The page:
Testing: Daniel Boulud's Lamb Daube

Saturday, February 05, 2011

As part of our resolve to entertain more at home in 2011, we had a group of seven friends for dinner last weekend. I decided to try a new recipe for the dinner, Daniel Boulud's recipe for Lamb Daube in the most recent issue of ELLE DECOR. While I have almost never cooked any recipes from decorating magazines before, this daube sounded delicious and the recipe had been approved by none other than Daniel Boulud himself.

Sadly, the results were less than satisfying. For one, it took ages to cut the lamb shoulder into cubes (I could only find lamb shoulder on the bone, so it required tricky butchery), and when I did, I discovered I needed a lot more meat to make up for the weight of the fat and bones I had cut away--making the meal pricier than I would have liked. When the daube was ready to be served, I discovered that it was very water-y--not like the stew consistency I expected. The flavors were great, but the thin broth was not appealing at all. Perhaps if you were going to make this you might take the top off the daube for the last 15-20 minutes of cooking? It might help. Lastly, I cooked the garlic for the recommended amount of time and thought it was done--the grits would have been much sweeter and less garlic-y, if I had let the garlic roast longer until it was more caramelized.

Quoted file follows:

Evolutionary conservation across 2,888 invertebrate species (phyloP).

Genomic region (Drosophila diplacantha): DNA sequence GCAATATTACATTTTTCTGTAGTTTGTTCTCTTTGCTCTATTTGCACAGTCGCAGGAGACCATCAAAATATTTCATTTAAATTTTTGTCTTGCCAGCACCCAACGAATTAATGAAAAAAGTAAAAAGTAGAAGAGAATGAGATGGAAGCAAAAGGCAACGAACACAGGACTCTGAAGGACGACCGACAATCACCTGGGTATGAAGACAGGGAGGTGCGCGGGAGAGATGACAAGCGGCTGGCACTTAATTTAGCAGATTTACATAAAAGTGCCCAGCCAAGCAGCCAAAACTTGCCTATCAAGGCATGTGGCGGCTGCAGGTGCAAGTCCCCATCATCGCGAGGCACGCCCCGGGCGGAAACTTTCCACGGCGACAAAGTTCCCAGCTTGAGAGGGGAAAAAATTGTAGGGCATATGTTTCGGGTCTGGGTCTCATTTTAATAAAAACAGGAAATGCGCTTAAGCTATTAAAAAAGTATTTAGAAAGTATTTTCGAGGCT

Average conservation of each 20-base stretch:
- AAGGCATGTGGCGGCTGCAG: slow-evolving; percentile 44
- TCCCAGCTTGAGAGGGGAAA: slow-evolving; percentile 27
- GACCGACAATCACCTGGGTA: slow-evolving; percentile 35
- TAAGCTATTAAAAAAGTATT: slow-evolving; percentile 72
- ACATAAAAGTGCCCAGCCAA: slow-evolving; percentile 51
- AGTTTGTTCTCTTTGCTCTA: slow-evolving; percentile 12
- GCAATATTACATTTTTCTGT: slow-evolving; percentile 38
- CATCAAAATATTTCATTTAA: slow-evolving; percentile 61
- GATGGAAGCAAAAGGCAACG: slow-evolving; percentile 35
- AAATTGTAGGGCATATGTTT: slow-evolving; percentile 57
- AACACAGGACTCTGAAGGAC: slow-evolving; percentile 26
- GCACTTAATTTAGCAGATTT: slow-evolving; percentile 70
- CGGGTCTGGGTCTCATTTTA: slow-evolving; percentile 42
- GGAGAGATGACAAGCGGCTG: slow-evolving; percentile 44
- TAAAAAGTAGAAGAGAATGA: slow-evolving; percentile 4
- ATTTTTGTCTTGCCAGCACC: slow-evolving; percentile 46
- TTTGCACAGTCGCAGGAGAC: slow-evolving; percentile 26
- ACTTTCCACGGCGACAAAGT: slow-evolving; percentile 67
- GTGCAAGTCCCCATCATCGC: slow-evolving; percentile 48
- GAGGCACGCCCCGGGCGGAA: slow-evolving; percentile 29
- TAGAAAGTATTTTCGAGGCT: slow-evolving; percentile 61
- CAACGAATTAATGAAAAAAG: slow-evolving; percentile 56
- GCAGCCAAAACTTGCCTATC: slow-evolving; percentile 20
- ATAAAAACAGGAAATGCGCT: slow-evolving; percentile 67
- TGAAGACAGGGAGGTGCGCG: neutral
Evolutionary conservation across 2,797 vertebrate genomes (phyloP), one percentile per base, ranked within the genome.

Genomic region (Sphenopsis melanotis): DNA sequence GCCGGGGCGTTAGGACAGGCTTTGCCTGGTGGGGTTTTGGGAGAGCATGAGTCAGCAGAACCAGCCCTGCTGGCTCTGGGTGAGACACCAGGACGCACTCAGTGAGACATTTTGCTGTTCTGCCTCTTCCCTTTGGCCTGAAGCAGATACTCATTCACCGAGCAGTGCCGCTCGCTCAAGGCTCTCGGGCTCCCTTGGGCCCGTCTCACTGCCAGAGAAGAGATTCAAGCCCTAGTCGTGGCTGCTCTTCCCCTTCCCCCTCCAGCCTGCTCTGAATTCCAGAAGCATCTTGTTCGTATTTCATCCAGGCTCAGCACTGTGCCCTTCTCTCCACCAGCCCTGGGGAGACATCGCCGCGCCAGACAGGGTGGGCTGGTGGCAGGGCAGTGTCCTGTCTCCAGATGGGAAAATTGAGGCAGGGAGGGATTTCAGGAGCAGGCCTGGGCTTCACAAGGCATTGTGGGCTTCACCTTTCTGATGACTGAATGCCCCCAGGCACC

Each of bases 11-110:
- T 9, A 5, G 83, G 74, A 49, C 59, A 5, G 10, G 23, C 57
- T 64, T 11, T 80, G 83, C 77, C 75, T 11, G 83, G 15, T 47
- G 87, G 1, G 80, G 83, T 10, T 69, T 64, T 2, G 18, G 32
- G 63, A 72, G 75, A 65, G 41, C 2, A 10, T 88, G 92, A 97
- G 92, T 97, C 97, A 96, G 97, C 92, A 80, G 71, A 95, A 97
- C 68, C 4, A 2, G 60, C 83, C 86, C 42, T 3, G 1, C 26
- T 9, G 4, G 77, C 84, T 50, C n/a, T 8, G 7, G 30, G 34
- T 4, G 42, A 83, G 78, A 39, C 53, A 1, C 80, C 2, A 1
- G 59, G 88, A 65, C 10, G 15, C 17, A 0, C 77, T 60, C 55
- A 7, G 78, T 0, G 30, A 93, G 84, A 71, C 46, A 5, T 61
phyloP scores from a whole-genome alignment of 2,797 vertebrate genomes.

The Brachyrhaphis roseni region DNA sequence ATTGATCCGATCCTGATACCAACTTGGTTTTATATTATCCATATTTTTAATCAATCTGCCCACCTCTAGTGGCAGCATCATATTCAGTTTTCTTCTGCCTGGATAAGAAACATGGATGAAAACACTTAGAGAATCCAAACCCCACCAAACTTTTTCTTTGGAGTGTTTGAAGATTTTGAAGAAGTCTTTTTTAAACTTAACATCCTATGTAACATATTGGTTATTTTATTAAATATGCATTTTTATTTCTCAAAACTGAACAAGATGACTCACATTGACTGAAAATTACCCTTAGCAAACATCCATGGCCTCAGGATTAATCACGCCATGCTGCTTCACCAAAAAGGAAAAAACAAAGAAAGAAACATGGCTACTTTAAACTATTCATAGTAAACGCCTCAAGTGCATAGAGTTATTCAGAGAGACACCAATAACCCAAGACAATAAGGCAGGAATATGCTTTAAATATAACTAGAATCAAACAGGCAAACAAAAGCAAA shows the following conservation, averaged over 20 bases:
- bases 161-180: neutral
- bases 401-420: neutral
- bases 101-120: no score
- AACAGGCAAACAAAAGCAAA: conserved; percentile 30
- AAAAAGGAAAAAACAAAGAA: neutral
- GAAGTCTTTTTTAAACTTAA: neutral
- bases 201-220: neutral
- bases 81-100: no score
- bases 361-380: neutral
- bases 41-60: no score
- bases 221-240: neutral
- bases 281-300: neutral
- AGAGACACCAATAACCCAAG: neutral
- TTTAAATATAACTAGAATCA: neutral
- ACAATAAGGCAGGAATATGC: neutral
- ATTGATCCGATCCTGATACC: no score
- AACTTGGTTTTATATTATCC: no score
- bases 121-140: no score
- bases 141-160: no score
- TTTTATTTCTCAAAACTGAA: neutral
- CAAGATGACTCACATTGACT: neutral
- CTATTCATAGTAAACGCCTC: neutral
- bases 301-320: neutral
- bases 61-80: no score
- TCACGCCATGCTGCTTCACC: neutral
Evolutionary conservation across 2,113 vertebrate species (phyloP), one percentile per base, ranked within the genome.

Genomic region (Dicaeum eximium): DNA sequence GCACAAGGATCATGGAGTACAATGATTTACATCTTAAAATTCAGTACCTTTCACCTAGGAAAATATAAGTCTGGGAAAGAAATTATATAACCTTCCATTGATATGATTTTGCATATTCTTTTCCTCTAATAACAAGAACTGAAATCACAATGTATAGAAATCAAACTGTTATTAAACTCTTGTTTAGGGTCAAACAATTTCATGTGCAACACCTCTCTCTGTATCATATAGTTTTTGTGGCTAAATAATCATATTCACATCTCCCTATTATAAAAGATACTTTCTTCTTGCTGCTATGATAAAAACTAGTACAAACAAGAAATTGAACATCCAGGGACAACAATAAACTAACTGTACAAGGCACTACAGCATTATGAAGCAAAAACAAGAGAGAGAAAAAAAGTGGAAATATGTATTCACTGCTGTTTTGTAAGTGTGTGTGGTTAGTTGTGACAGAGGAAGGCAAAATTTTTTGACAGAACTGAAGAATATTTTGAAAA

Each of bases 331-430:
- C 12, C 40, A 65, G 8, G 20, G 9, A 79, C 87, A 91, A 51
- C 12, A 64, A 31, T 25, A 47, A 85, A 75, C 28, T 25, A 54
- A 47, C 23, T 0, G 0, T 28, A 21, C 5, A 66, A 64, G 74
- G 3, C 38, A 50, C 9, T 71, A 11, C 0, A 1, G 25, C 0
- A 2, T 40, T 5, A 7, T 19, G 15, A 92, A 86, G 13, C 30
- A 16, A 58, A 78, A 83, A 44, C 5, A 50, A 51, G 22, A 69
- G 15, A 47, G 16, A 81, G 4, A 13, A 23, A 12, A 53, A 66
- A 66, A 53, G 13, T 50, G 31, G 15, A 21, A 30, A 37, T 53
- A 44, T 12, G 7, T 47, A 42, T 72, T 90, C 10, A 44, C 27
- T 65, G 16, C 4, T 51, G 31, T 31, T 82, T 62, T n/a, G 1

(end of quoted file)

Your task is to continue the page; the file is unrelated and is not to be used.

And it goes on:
The lesson? Don't try recipes for the first time on guests unless you are prepared to feed your friends a dud meal. Also, proceed with caution when cooking recipes from a non-food magazine.


Liz Fenton said...

You should have some cornstarch or arrowroot on hand for a quick fix when your stew/sauce is too thin and you don't have time to cook it down. Mix with a bit of cold water, broth or wine and stir in--it won't form lumps. It's hard to do a lamb stew cheaply, but you might try the recipe with lamb shanks!

Laura Fenton said...

Next time I will--thanks for the tip!


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